Sports Media Joins Explosive Debate Over Shooting Of Gorilla At Cincinnati Zoo
After Saturday night's thrilling Game 6 between the Golden State Warriors and the Oklahoma City Thunder, it seemed like a foregone conclusion that Klay Thompson's 11 three-pointers would be the talk of Twitter for the majority of the day. But while it has definitely been on people's radar, it's been the tragic death of Harambe the gorilla that has dominated the social media debate table.
On Saturday, a four-year-old boy climbed through the enclosure and fell into the gorilla exhibit visiting the Cincinnati Zoo with his family. The boy fell about 15 feet, landing in the enclosure where he was approached by Harambe, a 450 lb. male Western lowland silverback gorilla.
In a video taken by an onlooker, Harambe appears to behave very gently with the child. But according to onlookers and some of the caretakers, the increased screams from the visitors above began to agitate and unnerve the gorilla, who eventually begins to drag the child through the water; presumably to escape the attention from above.
"I don't know if the screaming did it or too many people hanging on the edge, if he thought we were coming in, but then he pulled the boy down away further from the big group," Kim O'Connor, who shot the video, told NBC affiliate WLWT.
The 4-year-old was in the enclosure with the gorilla for more than 10 minutes before he was rescued and brought to Cincinnati Children's Hospital with serious but non-fatal injuries and was released from the hospital on Saturday. Harambe's fate was not nearly as lucky, as he was fatally shot during the rescue.
As you can imagine, this entire situation has left most people pondering and debating three important questions:
- How did the parents lose sight of their child and allow him to climb through?
- How was the security around the enclosure able to be breached by a 4-year-old child?
- Was it necessary for the zoo to fatally shoot the critically endangered animal in order to ensure the life of the child?
People on Twitter were unsurprisingly ready and willing to weigh in, including many prominent members of the media.
The jury is still out on all of it, but the outrage over the loss of Harambe has been significant. It's fairly obvious at this point that Harambe had no intentions of attacking the child, as even the zoo director Thane Maynard agreed that it didn't appear he displayed any intention to harm him.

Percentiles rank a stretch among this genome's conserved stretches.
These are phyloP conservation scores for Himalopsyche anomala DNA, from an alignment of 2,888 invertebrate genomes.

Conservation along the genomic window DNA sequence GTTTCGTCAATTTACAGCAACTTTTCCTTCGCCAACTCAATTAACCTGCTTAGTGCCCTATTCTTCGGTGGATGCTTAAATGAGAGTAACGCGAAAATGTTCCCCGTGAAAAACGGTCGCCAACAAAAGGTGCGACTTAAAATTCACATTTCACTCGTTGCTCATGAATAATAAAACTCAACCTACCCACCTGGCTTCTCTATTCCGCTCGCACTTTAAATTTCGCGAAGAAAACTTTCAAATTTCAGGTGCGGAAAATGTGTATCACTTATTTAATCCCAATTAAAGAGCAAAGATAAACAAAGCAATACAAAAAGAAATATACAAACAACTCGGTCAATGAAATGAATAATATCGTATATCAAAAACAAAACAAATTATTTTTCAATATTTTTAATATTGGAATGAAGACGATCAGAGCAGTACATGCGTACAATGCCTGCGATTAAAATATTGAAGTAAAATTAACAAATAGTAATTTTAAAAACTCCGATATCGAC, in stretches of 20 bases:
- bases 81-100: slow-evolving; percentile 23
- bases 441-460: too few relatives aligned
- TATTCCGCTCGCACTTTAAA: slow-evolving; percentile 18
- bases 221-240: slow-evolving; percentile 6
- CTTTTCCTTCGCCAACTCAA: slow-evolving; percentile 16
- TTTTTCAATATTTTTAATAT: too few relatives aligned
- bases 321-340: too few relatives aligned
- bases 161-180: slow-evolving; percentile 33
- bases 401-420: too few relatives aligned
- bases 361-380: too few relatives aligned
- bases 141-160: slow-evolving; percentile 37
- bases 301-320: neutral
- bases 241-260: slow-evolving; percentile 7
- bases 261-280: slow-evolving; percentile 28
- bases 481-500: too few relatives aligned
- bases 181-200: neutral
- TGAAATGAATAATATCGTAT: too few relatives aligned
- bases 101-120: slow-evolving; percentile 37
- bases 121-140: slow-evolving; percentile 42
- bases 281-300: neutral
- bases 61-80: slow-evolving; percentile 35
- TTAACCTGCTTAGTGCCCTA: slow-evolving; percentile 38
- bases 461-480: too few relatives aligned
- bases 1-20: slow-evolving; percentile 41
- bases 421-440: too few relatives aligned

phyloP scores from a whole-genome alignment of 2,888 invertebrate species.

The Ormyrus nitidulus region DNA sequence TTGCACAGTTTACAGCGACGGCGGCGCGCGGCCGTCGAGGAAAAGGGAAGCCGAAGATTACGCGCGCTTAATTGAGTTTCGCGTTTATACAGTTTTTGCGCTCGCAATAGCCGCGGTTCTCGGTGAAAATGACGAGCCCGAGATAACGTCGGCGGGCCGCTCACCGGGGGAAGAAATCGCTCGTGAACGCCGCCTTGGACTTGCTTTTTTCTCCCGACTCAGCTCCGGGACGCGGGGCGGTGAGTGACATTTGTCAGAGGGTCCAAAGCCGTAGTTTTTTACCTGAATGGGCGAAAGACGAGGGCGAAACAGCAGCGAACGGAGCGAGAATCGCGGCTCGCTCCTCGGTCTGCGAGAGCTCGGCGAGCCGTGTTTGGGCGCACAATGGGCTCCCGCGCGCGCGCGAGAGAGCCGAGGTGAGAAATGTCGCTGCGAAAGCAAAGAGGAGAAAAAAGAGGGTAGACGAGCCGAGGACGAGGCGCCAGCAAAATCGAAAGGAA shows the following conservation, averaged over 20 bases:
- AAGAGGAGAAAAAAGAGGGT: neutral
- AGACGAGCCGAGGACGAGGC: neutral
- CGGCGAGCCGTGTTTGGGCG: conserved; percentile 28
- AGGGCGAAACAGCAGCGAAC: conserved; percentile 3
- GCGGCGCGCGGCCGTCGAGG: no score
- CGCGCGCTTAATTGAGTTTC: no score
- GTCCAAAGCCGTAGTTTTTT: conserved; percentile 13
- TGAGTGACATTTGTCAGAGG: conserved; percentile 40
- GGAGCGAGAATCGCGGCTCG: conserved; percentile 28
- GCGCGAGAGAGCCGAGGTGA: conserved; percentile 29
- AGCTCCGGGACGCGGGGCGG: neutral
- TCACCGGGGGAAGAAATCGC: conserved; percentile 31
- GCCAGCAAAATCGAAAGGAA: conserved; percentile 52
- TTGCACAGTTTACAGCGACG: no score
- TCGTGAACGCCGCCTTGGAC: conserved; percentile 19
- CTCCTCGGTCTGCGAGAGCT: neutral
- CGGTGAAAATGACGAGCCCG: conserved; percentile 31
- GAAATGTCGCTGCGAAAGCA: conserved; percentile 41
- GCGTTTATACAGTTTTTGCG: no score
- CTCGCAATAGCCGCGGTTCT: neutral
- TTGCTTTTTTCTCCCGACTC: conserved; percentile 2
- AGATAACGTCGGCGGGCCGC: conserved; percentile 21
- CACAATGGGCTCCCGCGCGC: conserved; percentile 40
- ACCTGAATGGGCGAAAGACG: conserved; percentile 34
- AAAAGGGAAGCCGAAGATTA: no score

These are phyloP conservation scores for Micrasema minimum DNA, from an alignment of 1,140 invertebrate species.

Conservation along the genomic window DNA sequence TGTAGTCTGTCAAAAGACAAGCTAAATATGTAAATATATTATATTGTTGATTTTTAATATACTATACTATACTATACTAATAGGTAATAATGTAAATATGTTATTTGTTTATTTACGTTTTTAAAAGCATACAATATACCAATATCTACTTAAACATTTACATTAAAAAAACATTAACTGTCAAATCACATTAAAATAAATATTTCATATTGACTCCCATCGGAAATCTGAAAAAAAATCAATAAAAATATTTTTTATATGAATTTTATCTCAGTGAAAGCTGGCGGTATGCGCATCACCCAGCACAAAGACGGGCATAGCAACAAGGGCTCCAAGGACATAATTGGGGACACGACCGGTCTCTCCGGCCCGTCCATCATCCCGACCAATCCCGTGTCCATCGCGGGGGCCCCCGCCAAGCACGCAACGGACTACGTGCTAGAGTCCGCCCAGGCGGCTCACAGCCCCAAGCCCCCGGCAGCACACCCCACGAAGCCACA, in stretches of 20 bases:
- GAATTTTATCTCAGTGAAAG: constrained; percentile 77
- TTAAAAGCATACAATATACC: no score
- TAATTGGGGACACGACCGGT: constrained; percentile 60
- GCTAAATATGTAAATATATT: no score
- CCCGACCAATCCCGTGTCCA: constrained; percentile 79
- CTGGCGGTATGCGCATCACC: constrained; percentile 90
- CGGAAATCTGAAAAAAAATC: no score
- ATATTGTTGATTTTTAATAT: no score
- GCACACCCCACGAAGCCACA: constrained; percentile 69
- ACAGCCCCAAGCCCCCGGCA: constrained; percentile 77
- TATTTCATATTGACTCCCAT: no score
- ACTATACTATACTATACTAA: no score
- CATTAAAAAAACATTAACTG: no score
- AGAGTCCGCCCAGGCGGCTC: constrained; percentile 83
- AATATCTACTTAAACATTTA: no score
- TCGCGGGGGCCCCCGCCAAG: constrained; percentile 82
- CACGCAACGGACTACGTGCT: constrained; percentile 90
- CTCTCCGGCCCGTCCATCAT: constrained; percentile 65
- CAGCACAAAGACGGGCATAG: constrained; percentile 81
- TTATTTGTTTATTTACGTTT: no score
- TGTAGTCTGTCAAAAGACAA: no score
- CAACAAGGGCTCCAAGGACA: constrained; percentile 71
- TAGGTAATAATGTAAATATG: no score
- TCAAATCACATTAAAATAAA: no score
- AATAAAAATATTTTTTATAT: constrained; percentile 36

"This is a huge loss for the Zoo family and the gorilla population worldwide," Maynard said. "The zoo's in the business of taking care of endangered animals, and we don't want to be in the situation in which they have to be killed. Harambe was a good guy," Maynard added before going on to explain that the gorilla didn't appear to be attacking the boy but that he was in an "agitated situation" and "extremely strong."
Personally, I've seen the video** and it's almost impossible to argue that Harambe had any intention at all of hurting the kid. I think we can all agree that if a 450 lb. gorilla wanted to kill a 30 lb. human, there wouldn't be much time for guess work. Of course, intentions are only part of the equation when we're talking about an innocent child and an animal large enough to crush an adult human skull like a Junior Mint.
The fact of the matter is that once the boy was inside the gorilla exhibit, the situation became lose-lose. Had the zoo reacted in a way that resulted in the death or serious injury of a four-year-old child, there would've been no coming back from that either. The biggest issue is that after all is said and done, this situation appears to have been incredibly preventable from top to bottom; beginning with the parents and the zoo doing a better job, and ending with a better protocol for evacuating onlookers from the enclosure and saving the life of the animal and the child.
Here is the edited video footage aired by WLWT which shows the calmer moments between Harambe and the boy.
**Below is another clip of some of the video. Please be advised that it does show the child being dragged through the water, which may be disturbing to some readers and viewers.
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